Hi everyone, longtime lurker here. I've trawled through tons of posts but haven't found any on exactly my situation, so I'd really appreciate any advice you can offer.
I'm aiming to apply for PhD programs in the upcoming cycle, and my math training/grades are a serious weak link in my application.
Profile with the usual suspects:
School: Large public R1, top 25 USNWR
GRE: 170 V, 160 Q (5.5 AW, though I'm told no one cares)
GPA: 3.7ish overall and 3.85ish major, depending on how my final classes go
Letters of rec: 1 truly excellent from a thesis advisor well-known in my subfield, 2 passable
Research experience: 2 research projects (ethnographic independent study + thesis that used basic statistics), local conference presentations, think tank internships. No publications
Teaching experience: If you count leadership in some student clubs I can spin as academic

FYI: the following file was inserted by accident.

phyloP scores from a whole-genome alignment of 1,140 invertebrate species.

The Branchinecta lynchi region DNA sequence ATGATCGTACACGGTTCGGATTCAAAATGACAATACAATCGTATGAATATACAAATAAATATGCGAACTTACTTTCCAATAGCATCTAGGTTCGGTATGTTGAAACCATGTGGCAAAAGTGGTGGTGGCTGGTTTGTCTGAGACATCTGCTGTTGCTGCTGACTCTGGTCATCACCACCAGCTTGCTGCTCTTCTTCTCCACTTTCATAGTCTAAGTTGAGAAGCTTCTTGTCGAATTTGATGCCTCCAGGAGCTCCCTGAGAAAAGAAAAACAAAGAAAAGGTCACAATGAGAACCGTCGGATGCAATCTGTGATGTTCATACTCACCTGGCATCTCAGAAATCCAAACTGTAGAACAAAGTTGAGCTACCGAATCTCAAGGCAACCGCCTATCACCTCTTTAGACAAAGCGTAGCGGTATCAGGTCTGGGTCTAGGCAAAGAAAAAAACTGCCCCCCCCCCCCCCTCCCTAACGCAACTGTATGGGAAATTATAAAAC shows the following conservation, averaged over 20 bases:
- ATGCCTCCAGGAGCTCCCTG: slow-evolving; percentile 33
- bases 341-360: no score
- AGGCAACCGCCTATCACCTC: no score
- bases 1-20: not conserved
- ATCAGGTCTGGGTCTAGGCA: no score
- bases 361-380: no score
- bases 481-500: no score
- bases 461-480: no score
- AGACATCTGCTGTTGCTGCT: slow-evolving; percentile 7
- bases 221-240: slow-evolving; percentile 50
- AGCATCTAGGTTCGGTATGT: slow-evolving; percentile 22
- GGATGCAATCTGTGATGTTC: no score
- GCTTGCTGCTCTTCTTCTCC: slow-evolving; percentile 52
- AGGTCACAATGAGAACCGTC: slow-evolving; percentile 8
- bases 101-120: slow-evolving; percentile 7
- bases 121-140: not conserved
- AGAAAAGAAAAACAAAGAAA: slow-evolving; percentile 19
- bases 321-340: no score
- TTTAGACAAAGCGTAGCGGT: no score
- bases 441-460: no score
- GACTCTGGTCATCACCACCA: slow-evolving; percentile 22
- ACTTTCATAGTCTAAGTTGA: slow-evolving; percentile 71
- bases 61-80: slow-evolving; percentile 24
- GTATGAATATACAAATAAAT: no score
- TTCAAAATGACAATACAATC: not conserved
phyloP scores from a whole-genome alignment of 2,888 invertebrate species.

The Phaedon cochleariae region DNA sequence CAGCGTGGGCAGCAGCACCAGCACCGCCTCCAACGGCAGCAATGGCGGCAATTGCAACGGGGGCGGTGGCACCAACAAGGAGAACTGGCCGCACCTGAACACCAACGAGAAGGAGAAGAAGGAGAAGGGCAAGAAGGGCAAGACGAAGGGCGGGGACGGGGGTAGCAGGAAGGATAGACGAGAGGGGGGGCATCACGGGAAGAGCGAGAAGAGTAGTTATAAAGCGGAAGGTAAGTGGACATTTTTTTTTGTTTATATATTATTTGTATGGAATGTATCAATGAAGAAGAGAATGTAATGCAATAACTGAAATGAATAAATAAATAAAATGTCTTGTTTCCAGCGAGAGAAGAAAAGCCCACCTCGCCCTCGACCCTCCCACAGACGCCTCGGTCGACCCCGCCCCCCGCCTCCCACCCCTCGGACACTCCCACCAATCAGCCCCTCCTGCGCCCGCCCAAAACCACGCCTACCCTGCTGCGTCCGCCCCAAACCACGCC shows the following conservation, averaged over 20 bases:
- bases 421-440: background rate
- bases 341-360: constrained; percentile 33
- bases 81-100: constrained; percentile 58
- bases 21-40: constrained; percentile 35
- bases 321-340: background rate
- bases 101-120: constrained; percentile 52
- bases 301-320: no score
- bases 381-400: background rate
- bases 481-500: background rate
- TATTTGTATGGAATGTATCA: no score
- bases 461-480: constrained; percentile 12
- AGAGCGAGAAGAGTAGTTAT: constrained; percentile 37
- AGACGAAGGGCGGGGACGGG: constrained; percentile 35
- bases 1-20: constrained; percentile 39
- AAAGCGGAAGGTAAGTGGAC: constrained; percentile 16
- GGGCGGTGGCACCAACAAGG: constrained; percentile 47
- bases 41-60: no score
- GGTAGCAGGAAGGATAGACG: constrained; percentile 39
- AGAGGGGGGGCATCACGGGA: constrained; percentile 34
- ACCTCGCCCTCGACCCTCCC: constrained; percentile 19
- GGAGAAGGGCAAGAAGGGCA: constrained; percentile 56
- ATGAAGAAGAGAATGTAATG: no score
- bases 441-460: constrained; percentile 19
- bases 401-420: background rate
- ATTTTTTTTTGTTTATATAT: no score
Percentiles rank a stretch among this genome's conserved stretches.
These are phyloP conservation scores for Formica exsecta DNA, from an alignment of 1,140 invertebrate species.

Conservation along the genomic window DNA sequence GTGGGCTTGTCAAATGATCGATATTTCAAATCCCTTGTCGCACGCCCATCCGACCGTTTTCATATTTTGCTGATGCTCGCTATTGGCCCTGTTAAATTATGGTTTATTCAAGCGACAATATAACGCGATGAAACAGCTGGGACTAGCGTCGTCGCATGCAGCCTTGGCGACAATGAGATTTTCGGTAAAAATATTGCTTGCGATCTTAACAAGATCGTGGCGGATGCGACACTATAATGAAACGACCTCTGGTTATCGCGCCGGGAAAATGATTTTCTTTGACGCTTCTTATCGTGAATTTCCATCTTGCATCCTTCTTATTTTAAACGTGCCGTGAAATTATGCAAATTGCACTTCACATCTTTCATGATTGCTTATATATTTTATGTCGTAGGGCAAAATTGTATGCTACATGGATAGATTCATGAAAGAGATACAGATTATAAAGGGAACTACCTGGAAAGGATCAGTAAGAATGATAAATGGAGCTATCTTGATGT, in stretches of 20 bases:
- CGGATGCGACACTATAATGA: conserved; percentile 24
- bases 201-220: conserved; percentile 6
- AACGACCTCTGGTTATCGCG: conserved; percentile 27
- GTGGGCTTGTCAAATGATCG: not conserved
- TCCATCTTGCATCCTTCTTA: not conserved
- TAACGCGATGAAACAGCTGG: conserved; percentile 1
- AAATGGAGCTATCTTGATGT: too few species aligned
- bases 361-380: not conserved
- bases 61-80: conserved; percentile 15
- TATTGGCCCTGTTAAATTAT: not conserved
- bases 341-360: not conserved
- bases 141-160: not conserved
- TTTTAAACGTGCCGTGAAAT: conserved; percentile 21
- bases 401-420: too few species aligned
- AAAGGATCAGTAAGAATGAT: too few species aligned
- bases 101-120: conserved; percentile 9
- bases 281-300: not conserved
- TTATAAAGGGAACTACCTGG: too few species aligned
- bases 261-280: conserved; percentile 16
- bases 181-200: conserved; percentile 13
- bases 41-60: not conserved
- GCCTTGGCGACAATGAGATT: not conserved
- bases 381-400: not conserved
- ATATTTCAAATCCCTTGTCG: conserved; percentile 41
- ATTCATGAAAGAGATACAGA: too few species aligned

Foreign language: Professional proficiency in Spanish and Mandarin, both of which I've used in research
Here's the problem:
Math courses: Single and multivariable calc (all C's). 1 introductory statistics course (A+), if that helps.
Would it be enough just to say that I'm working through Simon and Blume's "Mathematics for Economists" + Moore and Siegel's "A Mathematics Course for Political and Social Research?"
I'd love to get into a Top 20 program or Georgetown/George Washington. How could I improve my chances? I have some ideas, though I'm not sure which to prioritize:
- Should I try to wrangle my research projects into something publishable?
- Should I lobby hard / get down on my knees before my letter writers?
- Should I contact prospective advisors with a charm offensive?
- Should I retake the GRE and aim for a 165+ score? (I think I know the answer lol.)
- Should I take a calc/linear algebra course online from a CC? (This would be costly.)
- Should I just expect not to suceed this round and plan to attend an MA program like MAPSS?
Thanks a ton.